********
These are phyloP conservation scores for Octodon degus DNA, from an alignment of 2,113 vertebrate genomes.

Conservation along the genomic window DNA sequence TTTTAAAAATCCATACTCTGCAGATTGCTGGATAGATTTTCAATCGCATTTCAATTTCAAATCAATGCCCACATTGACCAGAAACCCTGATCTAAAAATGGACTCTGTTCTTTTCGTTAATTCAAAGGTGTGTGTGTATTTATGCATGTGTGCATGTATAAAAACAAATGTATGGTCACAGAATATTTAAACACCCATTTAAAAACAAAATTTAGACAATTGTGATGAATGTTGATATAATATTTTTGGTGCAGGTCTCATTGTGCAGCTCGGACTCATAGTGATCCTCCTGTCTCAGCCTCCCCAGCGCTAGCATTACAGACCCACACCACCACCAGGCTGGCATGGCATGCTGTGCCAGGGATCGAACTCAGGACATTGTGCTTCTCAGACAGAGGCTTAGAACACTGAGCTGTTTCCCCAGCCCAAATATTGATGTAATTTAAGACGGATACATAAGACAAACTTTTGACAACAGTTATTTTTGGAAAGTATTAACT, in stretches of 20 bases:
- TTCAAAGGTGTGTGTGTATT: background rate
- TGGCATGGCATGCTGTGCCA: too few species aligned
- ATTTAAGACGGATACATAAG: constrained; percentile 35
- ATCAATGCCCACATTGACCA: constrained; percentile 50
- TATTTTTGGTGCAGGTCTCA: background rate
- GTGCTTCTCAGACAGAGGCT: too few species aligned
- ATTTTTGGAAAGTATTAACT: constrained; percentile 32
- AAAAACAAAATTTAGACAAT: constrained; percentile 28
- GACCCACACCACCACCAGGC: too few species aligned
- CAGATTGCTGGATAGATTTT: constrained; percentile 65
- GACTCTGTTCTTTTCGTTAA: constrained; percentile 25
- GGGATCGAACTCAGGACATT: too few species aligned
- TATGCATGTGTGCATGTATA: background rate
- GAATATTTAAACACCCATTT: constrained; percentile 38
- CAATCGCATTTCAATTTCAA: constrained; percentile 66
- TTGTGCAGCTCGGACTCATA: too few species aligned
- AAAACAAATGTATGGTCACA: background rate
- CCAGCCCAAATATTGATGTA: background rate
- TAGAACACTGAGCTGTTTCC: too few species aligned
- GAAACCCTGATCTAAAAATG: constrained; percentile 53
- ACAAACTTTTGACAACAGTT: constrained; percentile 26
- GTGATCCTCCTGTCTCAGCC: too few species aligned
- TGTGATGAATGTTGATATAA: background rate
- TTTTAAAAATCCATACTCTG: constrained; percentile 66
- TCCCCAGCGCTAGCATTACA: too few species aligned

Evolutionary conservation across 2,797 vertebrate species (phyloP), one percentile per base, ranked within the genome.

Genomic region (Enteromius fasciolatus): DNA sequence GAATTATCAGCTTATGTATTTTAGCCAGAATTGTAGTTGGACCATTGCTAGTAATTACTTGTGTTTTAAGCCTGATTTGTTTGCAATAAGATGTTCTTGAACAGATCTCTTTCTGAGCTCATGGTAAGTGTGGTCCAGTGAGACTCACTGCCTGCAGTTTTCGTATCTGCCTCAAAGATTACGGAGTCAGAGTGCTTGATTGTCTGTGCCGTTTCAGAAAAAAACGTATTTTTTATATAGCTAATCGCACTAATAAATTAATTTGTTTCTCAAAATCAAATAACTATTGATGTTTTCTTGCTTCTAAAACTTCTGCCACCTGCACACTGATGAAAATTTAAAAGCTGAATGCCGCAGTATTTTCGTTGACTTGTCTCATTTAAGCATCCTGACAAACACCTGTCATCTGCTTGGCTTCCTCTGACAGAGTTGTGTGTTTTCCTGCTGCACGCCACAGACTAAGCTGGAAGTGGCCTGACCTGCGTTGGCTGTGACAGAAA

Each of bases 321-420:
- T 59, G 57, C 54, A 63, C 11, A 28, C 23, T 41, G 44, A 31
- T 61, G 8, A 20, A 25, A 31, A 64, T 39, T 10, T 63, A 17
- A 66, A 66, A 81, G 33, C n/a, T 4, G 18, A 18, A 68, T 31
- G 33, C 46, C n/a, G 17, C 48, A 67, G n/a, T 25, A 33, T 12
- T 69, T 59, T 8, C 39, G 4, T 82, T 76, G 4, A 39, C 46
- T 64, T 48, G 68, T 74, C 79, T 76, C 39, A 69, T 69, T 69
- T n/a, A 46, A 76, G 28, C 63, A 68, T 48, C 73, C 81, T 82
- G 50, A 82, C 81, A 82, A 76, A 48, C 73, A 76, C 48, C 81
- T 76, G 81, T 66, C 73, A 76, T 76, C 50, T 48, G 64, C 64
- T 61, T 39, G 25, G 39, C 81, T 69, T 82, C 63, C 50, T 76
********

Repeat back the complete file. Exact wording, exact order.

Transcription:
These are phyloP conservation scores for Octodon degus DNA, from an alignment of 2,113 vertebrate genomes.

Conservation along the genomic window DNA sequence TTTTAAAAATCCATACTCTGCAGATTGCTGGATAGATTTTCAATCGCATTTCAATTTCAAATCAATGCCCACATTGACCAGAAACCCTGATCTAAAAATGGACTCTGTTCTTTTCGTTAATTCAAAGGTGTGTGTGTATTTATGCATGTGTGCATGTATAAAAACAAATGTATGGTCACAGAATATTTAAACACCCATTTAAAAACAAAATTTAGACAATTGTGATGAATGTTGATATAATATTTTTGGTGCAGGTCTCATTGTGCAGCTCGGACTCATAGTGATCCTCCTGTCTCAGCCTCCCCAGCGCTAGCATTACAGACCCACACCACCACCAGGCTGGCATGGCATGCTGTGCCAGGGATCGAACTCAGGACATTGTGCTTCTCAGACAGAGGCTTAGAACACTGAGCTGTTTCCCCAGCCCAAATATTGATGTAATTTAAGACGGATACATAAGACAAACTTTTGACAACAGTTATTTTTGGAAAGTATTAACT, in stretches of 20 bases:
- TTCAAAGGTGTGTGTGTATT: background rate
- TGGCATGGCATGCTGTGCCA: too few species aligned
- ATTTAAGACGGATACATAAG: constrained; percentile 35
- ATCAATGCCCACATTGACCA: constrained; percentile 50
- TATTTTTGGTGCAGGTCTCA: background rate
- GTGCTTCTCAGACAGAGGCT: too few species aligned
- ATTTTTGGAAAGTATTAACT: constrained; percentile 32
- AAAAACAAAATTTAGACAAT: constrained; percentile 28
- GACCCACACCACCACCAGGC: too few species aligned
- CAGATTGCTGGATAGATTTT: constrained; percentile 65
- GACTCTGTTCTTTTCGTTAA: constrained; percentile 25
- GGGATCGAACTCAGGACATT: too few species aligned
- TATGCATGTGTGCATGTATA: background rate
- GAATATTTAAACACCCATTT: constrained; percentile 38
- CAATCGCATTTCAATTTCAA: constrained; percentile 66
- TTGTGCAGCTCGGACTCATA: too few species aligned
- AAAACAAATGTATGGTCACA: background rate
- CCAGCCCAAATATTGATGTA: background rate
- TAGAACACTGAGCTGTTTCC: too few species aligned
- GAAACCCTGATCTAAAAATG: constrained; percentile 53
- ACAAACTTTTGACAACAGTT: constrained; percentile 26
- GTGATCCTCCTGTCTCAGCC: too few species aligned
- TGTGATGAATGTTGATATAA: background rate
- TTTTAAAAATCCATACTCTG: constrained; percentile 66
- TCCCCAGCGCTAGCATTACA: too few species aligned

Evolutionary conservation across 2,797 vertebrate species (phyloP), one percentile per base, ranked within the genome.

Genomic region (Enteromius fasciolatus): DNA sequence GAATTATCAGCTTATGTATTTTAGCCAGAATTGTAGTTGGACCATTGCTAGTAATTACTTGTGTTTTAAGCCTGATTTGTTTGCAATAAGATGTTCTTGAACAGATCTCTTTCTGAGCTCATGGTAAGTGTGGTCCAGTGAGACTCACTGCCTGCAGTTTTCGTATCTGCCTCAAAGATTACGGAGTCAGAGTGCTTGATTGTCTGTGCCGTTTCAGAAAAAAACGTATTTTTTATATAGCTAATCGCACTAATAAATTAATTTGTTTCTCAAAATCAAATAACTATTGATGTTTTCTTGCTTCTAAAACTTCTGCCACCTGCACACTGATGAAAATTTAAAAGCTGAATGCCGCAGTATTTTCGTTGACTTGTCTCATTTAAGCATCCTGACAAACACCTGTCATCTGCTTGGCTTCCTCTGACAGAGTTGTGTGTTTTCCTGCTGCACGCCACAGACTAAGCTGGAAGTGGCCTGACCTGCGTTGGCTGTGACAGAAA

Each of bases 321-420:
- T 59, G 57, C 54, A 63, C 11, A 28, C 23, T 41, G 44, A 31
- T 61, G 8, A 20, A 25, A 31, A 64, T 39, T 10, T 63, A 17
- A 66, A 66, A 81, G 33, C n/a, T 4, G 18, A 18, A 68, T 31
- G 33, C 46, C n/a, G 17, C 48, A 67, G n/a, T 25, A 33, T 12
- T 69, T 59, T 8, C 39, G 4, T 82, T 76, G 4, A 39, C 46
- T 64, T 48, G 68, T 74, C 79, T 76, C 39, A 69, T 69, T 69
- T n/a, A 46, A 76, G 28, C 63, A 68, T 48, C 73, C 81, T 82
- G 50, A 82, C 81, A 82, A 76, A 48, C 73, A 76, C 48, C 81
- T 76, G 81, T 66, C 73, A 76, T 76, C 50, T 48, G 64, C 64
- T 61, T 39, G 25, G 39, C 81, T 69, T 82, C 63, C 50, T 76